Stepping up and leading
From the Executive Director, Wesley Smith
April 13, 2020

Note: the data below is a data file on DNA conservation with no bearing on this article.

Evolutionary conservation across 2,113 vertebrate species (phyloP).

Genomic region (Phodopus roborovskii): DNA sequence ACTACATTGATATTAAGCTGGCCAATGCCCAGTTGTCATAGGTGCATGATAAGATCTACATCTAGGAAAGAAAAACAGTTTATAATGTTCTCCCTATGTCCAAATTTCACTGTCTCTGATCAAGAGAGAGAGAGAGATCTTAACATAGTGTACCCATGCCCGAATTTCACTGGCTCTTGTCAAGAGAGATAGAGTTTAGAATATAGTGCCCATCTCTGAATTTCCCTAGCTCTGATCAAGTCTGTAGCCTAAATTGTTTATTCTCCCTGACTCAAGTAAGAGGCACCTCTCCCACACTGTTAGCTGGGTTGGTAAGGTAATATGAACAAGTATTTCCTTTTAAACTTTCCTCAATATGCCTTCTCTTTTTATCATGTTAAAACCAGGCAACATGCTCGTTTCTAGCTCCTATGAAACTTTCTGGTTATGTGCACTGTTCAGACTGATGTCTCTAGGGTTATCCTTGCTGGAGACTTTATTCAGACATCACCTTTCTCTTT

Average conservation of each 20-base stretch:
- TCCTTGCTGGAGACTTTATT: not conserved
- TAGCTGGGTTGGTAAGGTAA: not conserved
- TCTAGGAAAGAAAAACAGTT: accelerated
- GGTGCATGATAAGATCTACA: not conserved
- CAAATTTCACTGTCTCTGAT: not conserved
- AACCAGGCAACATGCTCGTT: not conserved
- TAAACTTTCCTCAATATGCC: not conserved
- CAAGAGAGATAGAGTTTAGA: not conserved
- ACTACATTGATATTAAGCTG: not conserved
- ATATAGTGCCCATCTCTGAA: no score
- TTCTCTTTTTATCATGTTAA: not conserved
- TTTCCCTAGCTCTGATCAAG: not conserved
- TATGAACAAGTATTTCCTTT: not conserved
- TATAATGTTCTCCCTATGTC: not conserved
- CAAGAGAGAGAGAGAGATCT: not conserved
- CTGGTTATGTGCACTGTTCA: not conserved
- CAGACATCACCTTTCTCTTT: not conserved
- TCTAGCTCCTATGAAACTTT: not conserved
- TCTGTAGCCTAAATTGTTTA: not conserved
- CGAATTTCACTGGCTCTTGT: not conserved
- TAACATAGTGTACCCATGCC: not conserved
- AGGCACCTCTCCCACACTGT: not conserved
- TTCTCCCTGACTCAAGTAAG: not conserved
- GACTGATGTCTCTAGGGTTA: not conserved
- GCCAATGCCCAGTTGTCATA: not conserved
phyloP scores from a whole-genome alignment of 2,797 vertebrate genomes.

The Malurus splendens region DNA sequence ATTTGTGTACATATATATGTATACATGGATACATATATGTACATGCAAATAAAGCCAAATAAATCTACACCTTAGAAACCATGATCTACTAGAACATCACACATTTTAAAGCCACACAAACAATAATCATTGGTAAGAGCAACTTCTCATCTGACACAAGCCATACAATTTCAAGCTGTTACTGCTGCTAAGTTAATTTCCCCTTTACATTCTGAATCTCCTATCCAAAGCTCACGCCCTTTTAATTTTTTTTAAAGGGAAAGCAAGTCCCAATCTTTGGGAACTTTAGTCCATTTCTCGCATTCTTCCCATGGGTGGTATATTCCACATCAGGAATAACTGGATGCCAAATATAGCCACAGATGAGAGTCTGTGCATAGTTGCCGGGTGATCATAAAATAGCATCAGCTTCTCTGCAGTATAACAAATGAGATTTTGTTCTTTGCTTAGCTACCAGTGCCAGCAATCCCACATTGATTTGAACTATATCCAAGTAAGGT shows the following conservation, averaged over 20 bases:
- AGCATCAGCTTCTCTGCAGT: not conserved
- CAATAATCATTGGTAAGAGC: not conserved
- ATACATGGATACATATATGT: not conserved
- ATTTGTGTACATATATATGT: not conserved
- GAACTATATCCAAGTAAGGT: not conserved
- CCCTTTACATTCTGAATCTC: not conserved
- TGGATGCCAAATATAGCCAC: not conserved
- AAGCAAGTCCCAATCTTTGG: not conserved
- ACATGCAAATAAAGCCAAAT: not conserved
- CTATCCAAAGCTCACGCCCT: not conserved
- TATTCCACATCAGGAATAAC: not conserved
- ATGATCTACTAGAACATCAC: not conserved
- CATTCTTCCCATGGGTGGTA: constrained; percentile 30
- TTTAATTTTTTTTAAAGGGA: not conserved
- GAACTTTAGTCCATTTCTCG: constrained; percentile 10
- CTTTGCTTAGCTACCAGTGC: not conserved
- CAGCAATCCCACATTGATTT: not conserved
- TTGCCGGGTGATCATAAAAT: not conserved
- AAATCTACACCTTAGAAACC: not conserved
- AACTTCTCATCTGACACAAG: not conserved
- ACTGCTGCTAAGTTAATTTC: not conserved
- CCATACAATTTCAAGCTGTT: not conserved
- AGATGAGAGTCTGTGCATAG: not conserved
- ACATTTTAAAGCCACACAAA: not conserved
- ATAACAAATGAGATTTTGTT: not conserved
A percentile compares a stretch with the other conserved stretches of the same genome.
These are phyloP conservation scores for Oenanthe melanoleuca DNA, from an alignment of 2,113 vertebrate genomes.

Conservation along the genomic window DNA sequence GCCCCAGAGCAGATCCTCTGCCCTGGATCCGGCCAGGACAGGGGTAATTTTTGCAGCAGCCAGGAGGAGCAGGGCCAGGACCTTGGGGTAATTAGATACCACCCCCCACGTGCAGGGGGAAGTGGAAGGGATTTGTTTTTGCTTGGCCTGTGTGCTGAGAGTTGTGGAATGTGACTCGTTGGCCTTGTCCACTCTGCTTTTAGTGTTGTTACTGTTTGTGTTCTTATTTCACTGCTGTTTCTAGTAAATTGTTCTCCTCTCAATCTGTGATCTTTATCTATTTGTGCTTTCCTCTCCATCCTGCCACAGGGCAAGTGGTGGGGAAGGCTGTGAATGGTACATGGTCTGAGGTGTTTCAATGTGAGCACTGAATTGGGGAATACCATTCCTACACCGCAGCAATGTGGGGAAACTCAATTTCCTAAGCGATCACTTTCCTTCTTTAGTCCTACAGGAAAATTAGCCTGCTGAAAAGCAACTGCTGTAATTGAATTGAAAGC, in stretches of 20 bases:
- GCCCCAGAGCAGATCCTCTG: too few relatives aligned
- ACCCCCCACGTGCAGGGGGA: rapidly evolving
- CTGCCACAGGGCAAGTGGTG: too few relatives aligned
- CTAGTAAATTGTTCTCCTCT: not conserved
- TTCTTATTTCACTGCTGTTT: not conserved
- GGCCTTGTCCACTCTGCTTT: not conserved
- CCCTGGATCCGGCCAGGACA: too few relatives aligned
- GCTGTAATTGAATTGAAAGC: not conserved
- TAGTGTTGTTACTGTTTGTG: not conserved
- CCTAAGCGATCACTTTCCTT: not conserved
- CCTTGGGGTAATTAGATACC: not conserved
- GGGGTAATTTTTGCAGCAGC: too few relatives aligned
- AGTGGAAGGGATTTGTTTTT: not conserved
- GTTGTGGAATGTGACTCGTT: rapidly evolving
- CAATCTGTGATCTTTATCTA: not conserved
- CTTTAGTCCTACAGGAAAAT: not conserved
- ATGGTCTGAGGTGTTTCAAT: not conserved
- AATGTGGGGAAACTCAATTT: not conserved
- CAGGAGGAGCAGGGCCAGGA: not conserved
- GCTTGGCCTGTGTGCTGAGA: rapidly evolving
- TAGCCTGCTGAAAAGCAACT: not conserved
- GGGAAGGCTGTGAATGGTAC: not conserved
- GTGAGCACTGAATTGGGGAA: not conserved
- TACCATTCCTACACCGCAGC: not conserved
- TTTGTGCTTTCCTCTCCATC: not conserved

Several weeks ago, a state official told me that education leaders need to “step up and lead” during the COVID-19 pandemic. Typically, I try to remain calm, cool and collected. At this moment, however, I had almost lost it. I was upset that our members were being called out when, in fact, they were the best example of “stepping up and leading.” On March 7, Elk Grove Unified School District superintendent Chris Hoffman was the first to announce district-wide school closures and the suspension/cancellation of district activities to protect the health and safety of students, employees, and his community. What a lot of people don’t know is that there was a push to have the state help take ownership of decision-making and communications. Hoffman, his team, and the Elk Grove Unified board of trustees were left to face the backlash alone and it was severe (although not “the state,” county superintendent, Dave Gordon, did stand by Hoffman’s side and defend the decision).  While protecting the students, teachers and staff was paramount to Hoffman’s decision, the most contentious part of the decision was the cancellation of a state high school playoff basketball game. Parents were irate and one media agency reported that the needy student-athletes wouldn’t get scholarships because they didn’t get to play in that one game. It’s worth mentioning that the game was rescheduled. Five days later on March 11, the NBA suspended its season. One day later, the NCAA cancelled all March Madness games and the California Interscholastic Federation canceled the remaining games in the state basketball playoffs.  Scientists and health care professionals believe Hoffman and EGUSD made the right call, closing schools almost a week before the NBA, NCAA and CIF made their decisions. That is precisely what stepping up and leading looks like and it wasn’t the only tough decision that had to be made by an educator who puts students’ needs above everything else. On March 9, superintendent Don Austin and the trustees in the Palo Alto Unified School District decided to suspend state standardized testing because, amongst other things, the data would be unreliable, invalid and because it was absolutely inappropriate to give emotionally strained students a standardized test as soon as they returned to some resemblance of normalcy.  State officials didn’t like the decision and even attempted to force PAUSD to change their minds and their statement. They would not. On March 18, the state suspended standardized testing based on similar reasons Austin and PAUSD made the decisions nine days earlier. This again is what stepping up and leading looks like. In a time when we are being asked to provide high-quality education, provide meals, care for younger students, and pay our employees without explicit guidance, statewide education leaders of all job-alikes are stepping up and doing what is practical, doable, and in the best interest of their students, employees, and communities. Leaders are innovating and collaborating. Leaders are inspiring their communities. Leaders are stepping up and leading when their communities need them most, and ACSA is here to support and protect you as you continue to step up and lead.
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